Our logistics study suggests that Russia and Eastern Europe are the regions that 20% of respondents identified as a growth region. Both Russia and Eastern Europe represent high growth but also high risk countries to operate in, that are fed by growing energy resources, but which have a difficult government regulatory environment to operate in. This represents a dynamic and growing market, fed by energy-rich growth. Another 15-20% of organizations are expanding into India, Africa, the Middle East, and Central America. These are all regions also characterized by unreliable logistics supply chain infrastructures, difficult government regulations, and a lack of logistics talent. Also of note is the growth into China which is at a much lower rate of growth than in the past.
One important note of interest is the growth of Africa as a region for global expansion. Along Africa’s Atlantic coast, garment factories are giving up African couture to assemble scrubs, aprons and lab coats. A December 1, 2012 story in the Wall Street Journal notes that this switch comes as global suppliers seek out Africa’s low-cost, English-speaking labor and ports that are 10 days closer than Asia’s garment factories are to the U.S. eastern seaboard. In terms of delivery leadtime and working capital, ten days is a significant factor that is driving many large retailers such as Wal-Mart to sourcing items such as hospital apparel in regions such as Ghana. As minimum wages in India, Malaysia, Thailand and China have increased by as much as 10% in 2012, wholesalers have invested in sources of supply in East Africa. Although these regions have not seen the volumes that China’s factories have seen, law such as duty-free exports passed by the US government has encouraged such industries to spring up. The fact that Ghana is an English-speaking nation with a stable democracy has also helped speed up growth in this region, although productivity rates still do not match those of China.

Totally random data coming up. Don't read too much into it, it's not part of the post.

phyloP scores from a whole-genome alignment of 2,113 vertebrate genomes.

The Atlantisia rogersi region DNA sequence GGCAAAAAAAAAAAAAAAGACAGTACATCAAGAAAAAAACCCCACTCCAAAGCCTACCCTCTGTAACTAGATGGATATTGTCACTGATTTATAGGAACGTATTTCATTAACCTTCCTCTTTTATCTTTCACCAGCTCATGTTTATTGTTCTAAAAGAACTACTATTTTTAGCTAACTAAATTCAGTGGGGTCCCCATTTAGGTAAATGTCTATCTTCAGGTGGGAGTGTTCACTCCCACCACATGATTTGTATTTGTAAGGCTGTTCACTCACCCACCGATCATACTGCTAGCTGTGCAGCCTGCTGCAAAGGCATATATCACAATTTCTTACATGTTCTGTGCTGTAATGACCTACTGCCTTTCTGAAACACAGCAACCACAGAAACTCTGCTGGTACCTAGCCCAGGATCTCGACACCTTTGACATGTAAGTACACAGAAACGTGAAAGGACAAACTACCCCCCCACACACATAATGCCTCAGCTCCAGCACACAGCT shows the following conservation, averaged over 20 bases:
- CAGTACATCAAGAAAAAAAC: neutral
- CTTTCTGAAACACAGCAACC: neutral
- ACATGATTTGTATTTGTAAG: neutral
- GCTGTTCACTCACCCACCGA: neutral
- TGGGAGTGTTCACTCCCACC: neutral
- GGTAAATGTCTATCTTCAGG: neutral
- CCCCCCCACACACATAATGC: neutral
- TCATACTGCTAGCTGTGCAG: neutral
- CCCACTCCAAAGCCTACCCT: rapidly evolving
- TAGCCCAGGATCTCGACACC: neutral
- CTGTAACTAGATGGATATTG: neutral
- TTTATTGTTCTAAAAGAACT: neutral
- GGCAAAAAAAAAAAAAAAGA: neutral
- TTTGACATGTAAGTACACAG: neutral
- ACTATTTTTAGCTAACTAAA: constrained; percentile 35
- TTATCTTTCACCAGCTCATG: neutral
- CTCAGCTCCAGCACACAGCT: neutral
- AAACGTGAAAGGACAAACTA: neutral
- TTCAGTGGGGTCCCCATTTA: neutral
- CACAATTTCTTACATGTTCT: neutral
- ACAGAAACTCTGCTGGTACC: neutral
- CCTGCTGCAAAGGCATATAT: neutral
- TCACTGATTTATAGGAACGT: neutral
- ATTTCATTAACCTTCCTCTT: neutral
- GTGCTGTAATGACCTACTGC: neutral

One of the big challenges in this and other regions of Africa will be the roads. Charles Edwards of the North Carolina Center for Logistics presented at our recent SCRC meeting, and shared his experiences on the poor conditions of many roads in Africa. In some cases, organizations expanding in this region need to factor in the cost that they will have to build their own roads and infrastructure into some regions. This should be considered part of the investment picture. A lack of harmonization, the looming impact of corruption, and a weak communication infrastructure are also hurdles that must be navigated. Nevertheless, the promise of Africa is one that many early adopters have already jumped on. The US is somewhat lagging in this case, but signs are that this is starting to change.